DeMystifying "User Experience"


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The fog of confusing terminology about experience, interaction, and usability ranges back and forth between felony annoyance and light entertainment. But sometimes you need to pin it all down. For example, like this...

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DeMystifying "User Experience"

  1. 1. Describing Experience: How to Make what they Have, and What to really call it. An Archestra Notebook © 2013 Malcolm Ryder / archestra research
  2. 2. What’s your experience of “Experience”? • Poets, marketers, academics, consultants, evangelists, and enthusiastic innocents – they can gang up to make quite a mess of your attempt to understand a given idea or its boundary consistently. And you have limited 4th Amendment opportunity to issue restraining orders. Take the idea of “experience”, for example. • Your sanity has a fighting chance if you have a dictionary, and a thesaurus and an index – or if you just pick a side to champion. But for the sake of communicating or making things, the question will still remain: do other people know what you mean or what they’re going to get from you? Do they know what you don’t mean, or what they’re not going to get?
  3. 3. JARGONTranslation • In our perspective as providers of something, “experience” is always generally going to refer to the user’s awareness of how their own exposure to something and usage of something affects their own condition • The user’s “condition” is a complex of things including a wide range of aspects regarding their own comfort, stability, and expectations • As makers of products (items and services) for humans, our concerns for user “experience” are all about those numerous factors of the condition of the user • As makers, we are distinctly invested in the idea that we can “produce” preferable “experience” • The appropriate cover label for our “maker-orientated” group of concerns is Human Factors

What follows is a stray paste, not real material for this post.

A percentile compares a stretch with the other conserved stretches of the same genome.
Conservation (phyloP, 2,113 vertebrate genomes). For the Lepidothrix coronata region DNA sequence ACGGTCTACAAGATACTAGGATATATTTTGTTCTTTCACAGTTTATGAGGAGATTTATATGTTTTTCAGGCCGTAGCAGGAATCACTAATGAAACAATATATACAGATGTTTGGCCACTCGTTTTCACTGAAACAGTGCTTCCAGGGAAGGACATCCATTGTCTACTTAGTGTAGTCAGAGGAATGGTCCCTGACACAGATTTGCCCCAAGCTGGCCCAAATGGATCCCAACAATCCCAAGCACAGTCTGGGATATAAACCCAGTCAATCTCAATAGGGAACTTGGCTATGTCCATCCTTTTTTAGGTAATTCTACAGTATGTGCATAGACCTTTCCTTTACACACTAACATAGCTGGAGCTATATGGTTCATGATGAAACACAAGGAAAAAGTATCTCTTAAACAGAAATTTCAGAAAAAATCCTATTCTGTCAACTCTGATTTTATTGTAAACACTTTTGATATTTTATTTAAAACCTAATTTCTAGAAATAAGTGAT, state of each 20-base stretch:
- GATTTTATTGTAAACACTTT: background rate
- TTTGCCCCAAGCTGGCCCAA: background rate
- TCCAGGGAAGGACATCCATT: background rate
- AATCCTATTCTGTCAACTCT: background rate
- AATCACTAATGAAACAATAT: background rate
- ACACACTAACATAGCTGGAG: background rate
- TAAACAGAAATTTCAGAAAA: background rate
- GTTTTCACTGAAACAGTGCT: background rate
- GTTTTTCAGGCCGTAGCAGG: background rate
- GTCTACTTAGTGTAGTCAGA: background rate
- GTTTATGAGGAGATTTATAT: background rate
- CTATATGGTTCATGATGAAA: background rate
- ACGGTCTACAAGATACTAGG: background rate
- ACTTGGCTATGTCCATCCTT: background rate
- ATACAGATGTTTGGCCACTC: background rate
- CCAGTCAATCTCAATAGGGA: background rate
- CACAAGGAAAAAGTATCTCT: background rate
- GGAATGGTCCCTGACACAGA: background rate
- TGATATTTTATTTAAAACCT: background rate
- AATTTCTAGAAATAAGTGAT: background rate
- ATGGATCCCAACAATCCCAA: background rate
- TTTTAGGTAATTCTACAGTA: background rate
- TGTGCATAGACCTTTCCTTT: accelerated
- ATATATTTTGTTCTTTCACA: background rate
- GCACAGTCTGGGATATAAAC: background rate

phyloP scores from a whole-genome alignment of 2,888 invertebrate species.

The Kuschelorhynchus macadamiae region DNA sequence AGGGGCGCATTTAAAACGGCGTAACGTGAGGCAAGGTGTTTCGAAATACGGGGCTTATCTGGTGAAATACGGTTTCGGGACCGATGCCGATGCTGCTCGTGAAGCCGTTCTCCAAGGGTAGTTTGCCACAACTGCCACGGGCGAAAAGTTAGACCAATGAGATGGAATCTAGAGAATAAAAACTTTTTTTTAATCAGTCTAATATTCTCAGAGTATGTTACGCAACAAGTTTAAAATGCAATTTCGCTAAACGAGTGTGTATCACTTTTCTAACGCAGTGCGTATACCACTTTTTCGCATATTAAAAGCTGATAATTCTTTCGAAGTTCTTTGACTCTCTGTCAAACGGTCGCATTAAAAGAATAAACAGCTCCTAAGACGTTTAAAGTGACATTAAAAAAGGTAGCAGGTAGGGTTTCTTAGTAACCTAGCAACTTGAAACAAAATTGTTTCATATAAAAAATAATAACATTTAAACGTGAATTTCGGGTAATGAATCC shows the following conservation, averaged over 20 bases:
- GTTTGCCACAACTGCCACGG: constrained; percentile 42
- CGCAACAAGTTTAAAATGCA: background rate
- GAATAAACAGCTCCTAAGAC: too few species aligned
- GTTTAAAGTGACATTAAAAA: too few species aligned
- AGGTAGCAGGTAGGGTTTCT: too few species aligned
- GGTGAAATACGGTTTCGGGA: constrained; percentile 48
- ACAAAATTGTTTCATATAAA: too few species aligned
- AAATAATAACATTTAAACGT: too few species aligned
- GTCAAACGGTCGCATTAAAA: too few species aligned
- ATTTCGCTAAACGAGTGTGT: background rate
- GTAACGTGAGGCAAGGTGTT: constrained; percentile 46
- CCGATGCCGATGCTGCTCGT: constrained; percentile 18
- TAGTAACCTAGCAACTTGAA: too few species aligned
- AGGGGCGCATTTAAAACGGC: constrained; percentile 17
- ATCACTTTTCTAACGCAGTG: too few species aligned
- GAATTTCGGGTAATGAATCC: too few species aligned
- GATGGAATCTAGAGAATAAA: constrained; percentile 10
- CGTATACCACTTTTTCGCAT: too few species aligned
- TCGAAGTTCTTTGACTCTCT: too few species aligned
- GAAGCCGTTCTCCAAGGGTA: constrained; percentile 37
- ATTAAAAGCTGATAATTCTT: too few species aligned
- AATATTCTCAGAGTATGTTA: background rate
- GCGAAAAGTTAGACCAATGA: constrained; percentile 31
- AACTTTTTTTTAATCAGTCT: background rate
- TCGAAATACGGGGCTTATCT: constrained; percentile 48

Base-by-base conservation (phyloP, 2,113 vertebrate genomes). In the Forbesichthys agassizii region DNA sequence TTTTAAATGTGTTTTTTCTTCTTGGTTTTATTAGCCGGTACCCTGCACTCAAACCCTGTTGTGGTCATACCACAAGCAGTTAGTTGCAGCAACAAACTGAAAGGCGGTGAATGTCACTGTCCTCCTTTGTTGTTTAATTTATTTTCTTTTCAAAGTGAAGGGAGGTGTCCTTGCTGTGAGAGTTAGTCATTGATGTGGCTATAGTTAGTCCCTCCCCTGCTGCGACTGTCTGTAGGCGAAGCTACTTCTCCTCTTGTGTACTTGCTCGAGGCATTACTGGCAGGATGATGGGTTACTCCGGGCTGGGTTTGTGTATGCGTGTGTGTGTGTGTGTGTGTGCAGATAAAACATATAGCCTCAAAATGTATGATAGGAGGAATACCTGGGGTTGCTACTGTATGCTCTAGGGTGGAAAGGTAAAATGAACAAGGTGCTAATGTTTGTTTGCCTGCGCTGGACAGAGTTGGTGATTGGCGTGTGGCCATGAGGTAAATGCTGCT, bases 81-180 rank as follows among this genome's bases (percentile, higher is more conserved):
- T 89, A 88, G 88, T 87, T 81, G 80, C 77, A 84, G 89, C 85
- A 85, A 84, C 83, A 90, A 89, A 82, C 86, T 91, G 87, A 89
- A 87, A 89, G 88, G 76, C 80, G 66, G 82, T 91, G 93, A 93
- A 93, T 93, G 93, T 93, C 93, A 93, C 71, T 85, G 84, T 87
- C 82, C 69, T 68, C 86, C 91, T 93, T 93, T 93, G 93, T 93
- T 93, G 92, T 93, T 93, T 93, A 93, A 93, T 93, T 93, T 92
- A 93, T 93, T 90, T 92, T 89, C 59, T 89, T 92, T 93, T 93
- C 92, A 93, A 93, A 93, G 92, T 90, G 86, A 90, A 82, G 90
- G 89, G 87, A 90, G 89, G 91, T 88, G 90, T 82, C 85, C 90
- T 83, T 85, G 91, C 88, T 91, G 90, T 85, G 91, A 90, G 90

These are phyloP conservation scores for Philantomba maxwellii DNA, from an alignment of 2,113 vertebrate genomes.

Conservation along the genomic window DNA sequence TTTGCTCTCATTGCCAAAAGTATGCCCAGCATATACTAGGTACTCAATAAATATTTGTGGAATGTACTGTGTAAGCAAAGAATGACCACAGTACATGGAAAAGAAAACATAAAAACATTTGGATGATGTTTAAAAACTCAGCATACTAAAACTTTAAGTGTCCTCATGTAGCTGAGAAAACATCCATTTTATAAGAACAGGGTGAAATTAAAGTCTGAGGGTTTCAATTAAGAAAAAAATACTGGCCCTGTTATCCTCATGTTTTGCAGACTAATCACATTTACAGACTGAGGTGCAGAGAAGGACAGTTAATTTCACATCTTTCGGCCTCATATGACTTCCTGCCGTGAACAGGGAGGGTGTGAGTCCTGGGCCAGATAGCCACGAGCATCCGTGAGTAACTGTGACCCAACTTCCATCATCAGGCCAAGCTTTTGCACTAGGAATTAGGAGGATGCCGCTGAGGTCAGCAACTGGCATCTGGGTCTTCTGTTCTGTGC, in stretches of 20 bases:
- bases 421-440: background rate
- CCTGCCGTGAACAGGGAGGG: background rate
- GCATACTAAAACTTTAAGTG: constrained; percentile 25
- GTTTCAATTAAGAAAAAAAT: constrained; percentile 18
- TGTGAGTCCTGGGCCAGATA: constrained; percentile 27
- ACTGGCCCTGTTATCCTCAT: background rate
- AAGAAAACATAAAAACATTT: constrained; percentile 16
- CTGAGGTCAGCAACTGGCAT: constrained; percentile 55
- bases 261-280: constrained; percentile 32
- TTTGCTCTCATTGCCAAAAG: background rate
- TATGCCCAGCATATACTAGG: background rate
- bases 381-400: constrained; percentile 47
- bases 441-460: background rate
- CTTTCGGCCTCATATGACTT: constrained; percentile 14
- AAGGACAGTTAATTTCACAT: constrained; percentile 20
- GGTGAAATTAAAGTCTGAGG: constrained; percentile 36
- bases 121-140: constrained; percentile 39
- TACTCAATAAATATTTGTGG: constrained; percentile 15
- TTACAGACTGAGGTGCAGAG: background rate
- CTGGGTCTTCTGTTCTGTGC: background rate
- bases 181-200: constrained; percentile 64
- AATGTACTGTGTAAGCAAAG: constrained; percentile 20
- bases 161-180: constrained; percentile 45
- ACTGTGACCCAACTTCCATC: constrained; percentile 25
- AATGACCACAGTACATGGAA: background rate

4. 4. Demystifications • A framework of human factors clarifies how to indicate, position, and relate our concerns • The framework identifies distinctive points of view within the overall perspective, allowing issues to be identified and grouped by the point of view • The point of view is in effect a base of responsibility in accounting for the product coverage of the concerns • The distinctions in the framework represent relative priorities; neither the responsibility nor the grouping of issues exclude issues from being relevant in more than one area • The following framework includes a more specific view of “experience” as one factor of the product concept – in effect, as a production value • Additionally, the framework recognizes both items and services as forms of “product”
  5. 5. Factors of Human Relation to Engineered Products (Items or Services) Human Factors (production values) Goal of Build Design objective Architecture requirement Testing focus Success Factor Ergonomics Fit product to formal characteristics of the user Integration Systemic relationship of forms Synergy Congruence Interaction Fit product to ability of user Co-operation Complementary functions Support Compliance Usability Fit product to conditions of user task Compatibility Efficiency for purpose Performance Sympathy Experience Fit product to desire and expectation of user Relevance Benefit of effects Quality Empathy © 2013 Malcolm Ryder / archestra research
  6. 6. © 2013 Malcolm Ryder / archestra research